Monday, January 10, 2011

Decline in global morality

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I am expecting global politics to descend into a terrible state of affairs in coming years, and far from adopting the right policies, we can expect the decline in morality to justify a swag of oppressive policies. I will refer to just two issues in the media - one in Britain and the other in the USA. It would be fair to say that it is not that morality has declined in the last year, but rather than people's intolerances for government will seemingly blow out of proportion. The reality is that a lot of people will be invalidated for their views, and this will make them just more alienated and violent.
The first issue is the senseless condemnation of Labour MP Jack Straw for commenting on some people in the Pakistani community.
The former Home Secretary was accused of trying to "stereotype a whole community" after he suggested that some Pakistani men in Britain saw white girls as "easy meat".
The reality is that this is how in fact a significant number of young Pakistanis treat western women. The flaw in Straw's condemnation was that he restricted his attack to Pakistani men. It would have been more (politically) correct to say youth members of collectivist countries like Pakistan who prejudicial views of the West. This is not a fact confined to Britain. In Australia, several groups of young Muslims have 'gang banged' Western women; usually for some ceremonious reason. I am not a fan of politicians, but it seems he is being criticised for making a legitimate, even if not strictly correct statement about 'ethnic values'. The problem is that he is attacking a conservative, self-righteous, insecure, proud people who are very sensitive about Western criticism, and who seem never to acknowledge any of their flaws. One of the problems with these issues is the tendency for people to define themselves or attach themselves to some collective identify, and then feeled compelled to defend the values they have assumed.

The second incident was the actions of a lone gunman who shot 18 people in Tucson, Arizona, including Congresswoman Gabrielle Giffords. This was clearly a politically-motivated killing. The House Speaker John Boehner stated:
"An attack on one who serves is an attack on all who serve. Acts and threats of violence against public officials have no place in our society".
This is a rather romantic notion 'public service' that does not always hold true. The reality is that public service can facilitate a harmonious society, or it can undermine civility if not done well. Clearly the gunman is unsatisfied with his 'elected officials'. There are of course those who argue 'Tough luck', but others believe they ought to have some control over their lives, and that their interests should not be dictated by 'public servants' who have no relationship to them, and no particular or specific interest or knowledge of them. Clearly some of these people are morally ambivalent, others feel powerless, and still others are at a loss as to how to deal with this dilemma. What we can know however is that 'lone' people get frustrated and feel compelled to act. Acts of 'shocking violence' in a democracy is the only action that a person can take to 'get attention'. Unfortunately, its not useful attention. Reasons don't matter, arguments don't matter. This gunman could have lodged a submission to the government on its gross violations of human rights and he would be ignored. His interests don't matter. Is he not entitled in this case to assume:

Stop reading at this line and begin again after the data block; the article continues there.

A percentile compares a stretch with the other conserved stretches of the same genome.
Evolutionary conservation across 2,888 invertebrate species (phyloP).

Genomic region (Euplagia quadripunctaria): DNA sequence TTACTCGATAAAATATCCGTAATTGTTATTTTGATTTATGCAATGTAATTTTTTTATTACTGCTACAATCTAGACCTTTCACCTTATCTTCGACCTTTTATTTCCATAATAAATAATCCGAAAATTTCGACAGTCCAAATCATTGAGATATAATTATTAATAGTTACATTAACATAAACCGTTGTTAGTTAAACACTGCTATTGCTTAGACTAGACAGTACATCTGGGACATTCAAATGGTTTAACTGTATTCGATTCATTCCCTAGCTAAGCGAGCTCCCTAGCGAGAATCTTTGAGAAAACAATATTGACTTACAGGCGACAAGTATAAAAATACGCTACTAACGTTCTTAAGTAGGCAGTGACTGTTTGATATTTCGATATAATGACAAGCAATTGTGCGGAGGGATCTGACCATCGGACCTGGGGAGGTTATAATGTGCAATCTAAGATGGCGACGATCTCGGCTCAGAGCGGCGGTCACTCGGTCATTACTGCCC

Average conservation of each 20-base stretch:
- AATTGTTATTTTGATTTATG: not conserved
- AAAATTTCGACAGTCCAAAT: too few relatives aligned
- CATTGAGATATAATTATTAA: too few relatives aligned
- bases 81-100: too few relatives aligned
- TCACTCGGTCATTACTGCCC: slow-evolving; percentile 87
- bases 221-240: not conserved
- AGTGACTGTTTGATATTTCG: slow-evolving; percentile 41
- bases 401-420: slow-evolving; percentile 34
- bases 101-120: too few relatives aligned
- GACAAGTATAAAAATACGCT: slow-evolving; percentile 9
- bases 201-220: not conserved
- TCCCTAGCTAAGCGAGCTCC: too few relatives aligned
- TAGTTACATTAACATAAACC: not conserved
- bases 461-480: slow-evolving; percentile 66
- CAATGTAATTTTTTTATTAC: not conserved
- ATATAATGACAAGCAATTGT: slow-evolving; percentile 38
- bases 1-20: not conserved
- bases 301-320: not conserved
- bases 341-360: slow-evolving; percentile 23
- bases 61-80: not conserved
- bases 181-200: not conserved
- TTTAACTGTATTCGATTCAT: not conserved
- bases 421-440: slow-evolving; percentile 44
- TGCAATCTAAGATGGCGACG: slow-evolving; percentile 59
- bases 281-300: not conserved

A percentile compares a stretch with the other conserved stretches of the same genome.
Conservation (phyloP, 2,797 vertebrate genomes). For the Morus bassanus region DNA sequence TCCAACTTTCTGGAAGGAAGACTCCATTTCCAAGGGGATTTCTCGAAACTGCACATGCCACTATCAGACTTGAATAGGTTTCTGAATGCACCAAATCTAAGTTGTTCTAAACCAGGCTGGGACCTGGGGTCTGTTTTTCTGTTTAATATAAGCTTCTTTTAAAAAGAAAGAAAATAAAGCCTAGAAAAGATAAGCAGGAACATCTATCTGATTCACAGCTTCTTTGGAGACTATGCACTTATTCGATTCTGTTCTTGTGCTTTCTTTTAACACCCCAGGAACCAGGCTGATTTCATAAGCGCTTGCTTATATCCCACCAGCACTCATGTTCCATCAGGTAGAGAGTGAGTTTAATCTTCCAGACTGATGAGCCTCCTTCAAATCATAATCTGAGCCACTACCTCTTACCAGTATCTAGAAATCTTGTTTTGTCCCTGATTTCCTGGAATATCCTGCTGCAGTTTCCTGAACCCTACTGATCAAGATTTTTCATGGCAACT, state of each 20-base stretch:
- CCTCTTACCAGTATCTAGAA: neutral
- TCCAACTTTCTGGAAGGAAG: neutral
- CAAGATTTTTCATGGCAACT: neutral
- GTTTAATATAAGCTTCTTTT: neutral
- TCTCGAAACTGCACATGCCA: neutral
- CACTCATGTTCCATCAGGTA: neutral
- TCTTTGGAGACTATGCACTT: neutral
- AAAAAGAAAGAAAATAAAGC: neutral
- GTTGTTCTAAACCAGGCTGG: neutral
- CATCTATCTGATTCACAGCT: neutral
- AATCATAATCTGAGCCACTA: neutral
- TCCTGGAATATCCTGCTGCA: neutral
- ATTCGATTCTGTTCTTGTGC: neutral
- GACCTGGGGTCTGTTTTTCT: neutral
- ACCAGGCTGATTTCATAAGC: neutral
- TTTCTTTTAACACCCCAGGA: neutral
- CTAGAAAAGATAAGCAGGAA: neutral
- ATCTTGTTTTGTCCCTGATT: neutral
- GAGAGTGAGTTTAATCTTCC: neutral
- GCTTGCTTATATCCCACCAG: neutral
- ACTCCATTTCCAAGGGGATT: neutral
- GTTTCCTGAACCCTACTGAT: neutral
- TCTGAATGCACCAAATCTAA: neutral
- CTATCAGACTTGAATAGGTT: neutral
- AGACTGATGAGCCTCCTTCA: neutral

1. "If I don't matter, neither do you"
2. "If I have no rights, neither do you"
The rage that compels a gunman to shoot 18 people is clearly an over-reaction, and it achieves no end. But such is the senselessness of concrete action, that we should hope for better from our political discourse. But its not better. Its the same. Politicians 'react' as this gunman acted. They are in fact role models for gunmen. They do not offer long range solutions. They don't because they are short range, non-conceptual fools.
"Some politicians expressed hope that the killing spree would serve as a wake-up call at a time when the political climate has become so emotionally charged".
A wake up call for whom? For politicians? It will not make a difference. There reaction was simply to beef up their security.
"The suspect's exact motivation was not clear, but a former classmate described Laugher as a pot-smoking loner who had rambling beliefs about the world".
It is clear to me. The 22yo youth is the product of our Western education system. He did not have a conceptual framework which integrated his values, so he was probably self-loathing, but there ought to be no question that he 'loathed' government. Congresswoman Gabrielle Giffords was targeted because she was his closest 'reasonable target'. He effectively lashed out at her because she was the closest identifiable target. He shot 19 people, killing 6 other people (including US District Judge John Roll, Congresswoman Giffords' aide and a 9yo girl). They were just collateral damage to him. He was angry and this was the only way he could conceive to express himself by which he would express that anger. We are accustomed to people wanting to 'act out' in order to elicit some reaction. When we deny them validation of how they feel, they just raise the stakes.
There will be more killings like this. Sadly it will not lead to a better quality of political discourse. It will make no difference at all. People will say its a 'senseless crime', but was it really. There is logic to the most heinous crimes.
Andrew Sheldon

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